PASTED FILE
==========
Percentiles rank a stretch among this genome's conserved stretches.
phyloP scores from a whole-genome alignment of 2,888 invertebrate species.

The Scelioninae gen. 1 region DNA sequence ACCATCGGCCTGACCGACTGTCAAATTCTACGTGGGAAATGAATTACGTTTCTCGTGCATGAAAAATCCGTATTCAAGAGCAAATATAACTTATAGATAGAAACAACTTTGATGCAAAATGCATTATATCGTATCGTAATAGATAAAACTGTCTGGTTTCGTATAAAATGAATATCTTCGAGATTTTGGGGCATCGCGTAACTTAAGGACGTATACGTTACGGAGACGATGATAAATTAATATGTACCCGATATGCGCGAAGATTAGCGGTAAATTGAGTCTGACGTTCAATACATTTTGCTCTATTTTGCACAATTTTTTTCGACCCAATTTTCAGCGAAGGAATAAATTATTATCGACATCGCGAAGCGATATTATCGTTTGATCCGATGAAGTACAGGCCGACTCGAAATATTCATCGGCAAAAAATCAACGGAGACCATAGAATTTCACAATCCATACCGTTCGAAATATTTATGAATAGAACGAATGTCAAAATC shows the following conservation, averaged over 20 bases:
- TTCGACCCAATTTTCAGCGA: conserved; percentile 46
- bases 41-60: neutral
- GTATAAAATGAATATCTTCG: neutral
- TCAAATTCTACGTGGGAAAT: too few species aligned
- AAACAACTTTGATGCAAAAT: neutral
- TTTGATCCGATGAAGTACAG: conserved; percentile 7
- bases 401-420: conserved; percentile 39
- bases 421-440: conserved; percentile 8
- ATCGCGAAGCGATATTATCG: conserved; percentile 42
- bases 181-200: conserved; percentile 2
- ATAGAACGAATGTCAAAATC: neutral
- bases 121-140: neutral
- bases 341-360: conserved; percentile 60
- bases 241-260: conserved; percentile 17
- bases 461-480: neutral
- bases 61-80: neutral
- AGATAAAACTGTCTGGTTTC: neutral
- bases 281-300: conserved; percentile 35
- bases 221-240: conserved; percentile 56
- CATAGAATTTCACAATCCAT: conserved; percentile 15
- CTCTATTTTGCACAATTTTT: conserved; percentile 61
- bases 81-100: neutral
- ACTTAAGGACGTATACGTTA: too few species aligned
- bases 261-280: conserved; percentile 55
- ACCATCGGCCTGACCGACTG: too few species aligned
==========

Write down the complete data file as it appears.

Percentiles rank a stretch among this genome's conserved stretches.
phyloP scores from a whole-genome alignment of 2,888 invertebrate species.

The Scelioninae gen. 1 region DNA sequence ACCATCGGCCTGACCGACTGTCAAATTCTACGTGGGAAATGAATTACGTTTCTCGTGCATGAAAAATCCGTATTCAAGAGCAAATATAACTTATAGATAGAAACAACTTTGATGCAAAATGCATTATATCGTATCGTAATAGATAAAACTGTCTGGTTTCGTATAAAATGAATATCTTCGAGATTTTGGGGCATCGCGTAACTTAAGGACGTATACGTTACGGAGACGATGATAAATTAATATGTACCCGATATGCGCGAAGATTAGCGGTAAATTGAGTCTGACGTTCAATACATTTTGCTCTATTTTGCACAATTTTTTTCGACCCAATTTTCAGCGAAGGAATAAATTATTATCGACATCGCGAAGCGATATTATCGTTTGATCCGATGAAGTACAGGCCGACTCGAAATATTCATCGGCAAAAAATCAACGGAGACCATAGAATTTCACAATCCATACCGTTCGAAATATTTATGAATAGAACGAATGTCAAAATC shows the following conservation, averaged over 20 bases:
- TTCGACCCAATTTTCAGCGA: conserved; percentile 46
- bases 41-60: neutral
- GTATAAAATGAATATCTTCG: neutral
- TCAAATTCTACGTGGGAAAT: too few species aligned
- AAACAACTTTGATGCAAAAT: neutral
- TTTGATCCGATGAAGTACAG: conserved; percentile 7
- bases 401-420: conserved; percentile 39
- bases 421-440: conserved; percentile 8
- ATCGCGAAGCGATATTATCG: conserved; percentile 42
- bases 181-200: conserved; percentile 2
- ATAGAACGAATGTCAAAATC: neutral
- bases 121-140: neutral
- bases 341-360: conserved; percentile 60
- bases 241-260: conserved; percentile 17
- bases 461-480: neutral
- bases 61-80: neutral
- AGATAAAACTGTCTGGTTTC: neutral
- bases 281-300: conserved; percentile 35
- bases 221-240: conserved; percentile 56
- CATAGAATTTCACAATCCAT: conserved; percentile 15
- CTCTATTTTGCACAATTTTT: conserved; percentile 61
- bases 81-100: neutral
- ACTTAAGGACGTATACGTTA: too few species aligned
- bases 261-280: conserved; percentile 55
- ACCATCGGCCTGACCGACTG: too few species aligned